David Butenhof explains, in 2005 in comp.programming.threads, why POSIX has recursive mutexes: “Because of a dare.”
He also writes:
First, implementation of efficient and reliable threaded code revolves around one simple and basic principle: follow your design. That implies, of course, that you have a design, and that you understand it.
A correct and well understood design does not require recursive mutexes.
Fiery Robot writes, in 2008, Recursive Locks Will Kill You!:
Better to use a real honest-to-goodness lock. This means that if a thread tries to lock a lock that’s already, well, locked, you’ll deadlock. This is good. I like this, just as I like crashes. I know, you think I’m crazy, but if you deadlock on your own thread, then you know you just did something bad.
Google Mac Blog writes, in 2006, in @synchronized swimming:
Shark told us without a doubt that we were paying heavily for the @synchronized block each of the millions of times we were calling fooFerBar… So, I wondered, how exactly does @synchronized work? And is there a cheaper way of getting the same thread-safe result?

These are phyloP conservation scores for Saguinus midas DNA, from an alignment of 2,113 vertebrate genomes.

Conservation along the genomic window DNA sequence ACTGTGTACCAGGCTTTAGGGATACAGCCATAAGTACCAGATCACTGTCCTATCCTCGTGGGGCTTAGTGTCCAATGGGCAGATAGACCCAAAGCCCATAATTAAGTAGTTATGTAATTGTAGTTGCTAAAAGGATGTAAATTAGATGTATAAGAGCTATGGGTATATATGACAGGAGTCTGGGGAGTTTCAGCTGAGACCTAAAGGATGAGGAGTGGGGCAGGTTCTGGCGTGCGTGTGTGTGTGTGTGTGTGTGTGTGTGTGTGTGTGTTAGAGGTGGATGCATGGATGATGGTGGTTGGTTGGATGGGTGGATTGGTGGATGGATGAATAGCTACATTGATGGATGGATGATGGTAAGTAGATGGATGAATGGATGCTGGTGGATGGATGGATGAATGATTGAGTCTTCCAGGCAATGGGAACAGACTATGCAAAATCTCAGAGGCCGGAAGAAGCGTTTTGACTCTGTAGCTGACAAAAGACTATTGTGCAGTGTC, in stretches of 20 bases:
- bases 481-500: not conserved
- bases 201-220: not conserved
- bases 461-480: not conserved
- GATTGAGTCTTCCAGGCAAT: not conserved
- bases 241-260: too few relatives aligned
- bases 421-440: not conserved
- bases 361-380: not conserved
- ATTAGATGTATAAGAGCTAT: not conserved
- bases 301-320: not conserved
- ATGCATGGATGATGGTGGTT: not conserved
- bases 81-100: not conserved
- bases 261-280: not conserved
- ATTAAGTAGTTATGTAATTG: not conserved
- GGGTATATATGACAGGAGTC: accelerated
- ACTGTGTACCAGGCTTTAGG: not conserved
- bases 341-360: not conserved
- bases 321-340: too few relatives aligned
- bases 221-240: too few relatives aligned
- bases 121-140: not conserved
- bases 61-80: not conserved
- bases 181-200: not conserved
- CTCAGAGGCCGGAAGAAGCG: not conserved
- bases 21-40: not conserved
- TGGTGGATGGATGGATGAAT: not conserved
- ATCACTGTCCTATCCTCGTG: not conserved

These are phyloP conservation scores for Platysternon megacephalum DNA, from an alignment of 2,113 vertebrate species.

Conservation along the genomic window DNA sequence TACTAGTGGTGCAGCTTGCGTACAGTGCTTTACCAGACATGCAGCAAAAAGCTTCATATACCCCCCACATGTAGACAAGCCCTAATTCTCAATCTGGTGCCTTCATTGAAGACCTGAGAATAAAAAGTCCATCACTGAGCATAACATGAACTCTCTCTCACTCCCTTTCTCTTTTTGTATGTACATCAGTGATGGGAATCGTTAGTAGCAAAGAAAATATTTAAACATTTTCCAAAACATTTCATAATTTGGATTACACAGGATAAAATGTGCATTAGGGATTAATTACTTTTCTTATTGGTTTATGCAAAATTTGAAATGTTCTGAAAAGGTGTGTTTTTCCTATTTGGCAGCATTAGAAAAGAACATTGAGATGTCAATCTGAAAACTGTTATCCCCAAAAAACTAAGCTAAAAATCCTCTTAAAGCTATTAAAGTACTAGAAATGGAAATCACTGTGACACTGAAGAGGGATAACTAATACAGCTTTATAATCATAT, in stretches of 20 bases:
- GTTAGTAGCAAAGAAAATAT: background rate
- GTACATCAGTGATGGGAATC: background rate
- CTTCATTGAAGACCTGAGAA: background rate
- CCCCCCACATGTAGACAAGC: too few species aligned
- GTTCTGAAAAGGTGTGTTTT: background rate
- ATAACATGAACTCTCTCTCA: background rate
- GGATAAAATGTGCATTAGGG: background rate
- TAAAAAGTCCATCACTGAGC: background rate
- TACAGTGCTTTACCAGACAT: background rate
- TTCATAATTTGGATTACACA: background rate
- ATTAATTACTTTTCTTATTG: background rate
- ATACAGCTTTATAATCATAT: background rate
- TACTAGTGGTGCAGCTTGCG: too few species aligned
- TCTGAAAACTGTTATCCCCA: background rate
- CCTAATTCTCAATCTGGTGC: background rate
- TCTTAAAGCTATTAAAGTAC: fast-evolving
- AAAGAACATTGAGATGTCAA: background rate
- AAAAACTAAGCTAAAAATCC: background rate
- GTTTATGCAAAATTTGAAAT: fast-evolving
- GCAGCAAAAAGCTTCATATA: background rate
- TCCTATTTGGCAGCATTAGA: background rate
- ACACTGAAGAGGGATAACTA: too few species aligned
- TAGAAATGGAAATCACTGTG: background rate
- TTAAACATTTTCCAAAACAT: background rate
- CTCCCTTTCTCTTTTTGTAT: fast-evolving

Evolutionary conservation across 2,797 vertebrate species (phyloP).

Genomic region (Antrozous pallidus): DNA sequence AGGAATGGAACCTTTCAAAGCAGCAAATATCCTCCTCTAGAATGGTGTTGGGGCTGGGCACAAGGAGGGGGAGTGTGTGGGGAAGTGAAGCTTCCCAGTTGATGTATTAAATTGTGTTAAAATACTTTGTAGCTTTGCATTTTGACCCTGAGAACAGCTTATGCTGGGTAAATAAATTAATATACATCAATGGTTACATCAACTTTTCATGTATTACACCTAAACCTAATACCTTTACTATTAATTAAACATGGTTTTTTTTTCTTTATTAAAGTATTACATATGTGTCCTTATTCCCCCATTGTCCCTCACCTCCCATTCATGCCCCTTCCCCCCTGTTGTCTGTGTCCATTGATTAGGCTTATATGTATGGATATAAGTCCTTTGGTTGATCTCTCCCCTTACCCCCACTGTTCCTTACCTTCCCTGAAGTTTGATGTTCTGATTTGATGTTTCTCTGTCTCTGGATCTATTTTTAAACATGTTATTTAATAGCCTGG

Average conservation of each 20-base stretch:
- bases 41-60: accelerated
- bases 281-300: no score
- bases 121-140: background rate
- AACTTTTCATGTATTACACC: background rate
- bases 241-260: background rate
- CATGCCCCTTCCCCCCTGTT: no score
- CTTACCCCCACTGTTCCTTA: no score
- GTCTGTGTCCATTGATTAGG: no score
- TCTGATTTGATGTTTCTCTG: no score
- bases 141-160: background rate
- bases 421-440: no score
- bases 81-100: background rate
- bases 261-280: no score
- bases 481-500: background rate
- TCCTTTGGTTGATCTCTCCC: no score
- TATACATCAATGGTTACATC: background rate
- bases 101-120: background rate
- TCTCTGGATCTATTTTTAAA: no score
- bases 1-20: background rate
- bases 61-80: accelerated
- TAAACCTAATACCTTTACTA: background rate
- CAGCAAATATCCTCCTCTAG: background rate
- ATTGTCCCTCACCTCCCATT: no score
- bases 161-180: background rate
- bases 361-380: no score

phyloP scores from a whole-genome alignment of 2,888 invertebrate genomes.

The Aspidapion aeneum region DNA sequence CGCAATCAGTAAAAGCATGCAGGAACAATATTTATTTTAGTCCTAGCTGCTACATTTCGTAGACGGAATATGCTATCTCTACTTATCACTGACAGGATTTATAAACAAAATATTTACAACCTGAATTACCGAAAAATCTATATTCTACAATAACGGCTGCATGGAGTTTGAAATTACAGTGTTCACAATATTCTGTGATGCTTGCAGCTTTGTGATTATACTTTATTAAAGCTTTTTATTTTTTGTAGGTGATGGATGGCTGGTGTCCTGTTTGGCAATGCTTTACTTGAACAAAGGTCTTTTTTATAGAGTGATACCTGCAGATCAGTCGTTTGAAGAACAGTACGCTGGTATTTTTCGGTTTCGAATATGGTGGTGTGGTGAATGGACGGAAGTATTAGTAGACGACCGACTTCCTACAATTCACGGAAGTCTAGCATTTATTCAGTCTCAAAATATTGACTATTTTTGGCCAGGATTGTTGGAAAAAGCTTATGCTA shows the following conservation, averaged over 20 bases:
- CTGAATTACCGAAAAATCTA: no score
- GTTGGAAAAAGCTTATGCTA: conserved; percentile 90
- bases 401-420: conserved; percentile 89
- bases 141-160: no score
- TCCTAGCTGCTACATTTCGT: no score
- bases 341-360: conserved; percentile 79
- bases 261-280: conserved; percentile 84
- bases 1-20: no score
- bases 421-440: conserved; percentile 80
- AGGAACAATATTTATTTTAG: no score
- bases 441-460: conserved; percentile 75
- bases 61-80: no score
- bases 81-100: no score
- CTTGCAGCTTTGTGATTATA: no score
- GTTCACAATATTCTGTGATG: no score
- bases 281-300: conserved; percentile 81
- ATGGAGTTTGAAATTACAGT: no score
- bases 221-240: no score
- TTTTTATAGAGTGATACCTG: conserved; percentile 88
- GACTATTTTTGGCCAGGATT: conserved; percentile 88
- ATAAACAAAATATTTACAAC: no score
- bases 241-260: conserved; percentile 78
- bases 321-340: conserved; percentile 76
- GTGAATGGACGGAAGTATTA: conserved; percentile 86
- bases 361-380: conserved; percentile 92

(For new Cocoa developers: Shark was the performance profiler we used before performance profiling was added to Instruments.)
Which Locking System I Use
I haven’t used @synchronized in years. Not only is it recursive (which I tend to avoid), it sets up an exception handler. I would way rather have my exceptions go unhandled. (I don’t know if it’s still slow compared to other locking systems, but I strongly suspect it is.)
So there are two that I use:
OSSpinLock. It’s great when contention is expected to be low. (Which is surprisingly often.) It’s super easy to use.
Pthread mutexes. You can create these as recursive locks, though I try to avoid it.
(There’s one recursive lock in Vesper, and I’m switching it to non-recursive — to OSSpinLock — today.)
Better, though, is to design so as not to need locks. Good use of GCD serial queues, blocks, and the main thread can often make locks unnecessary.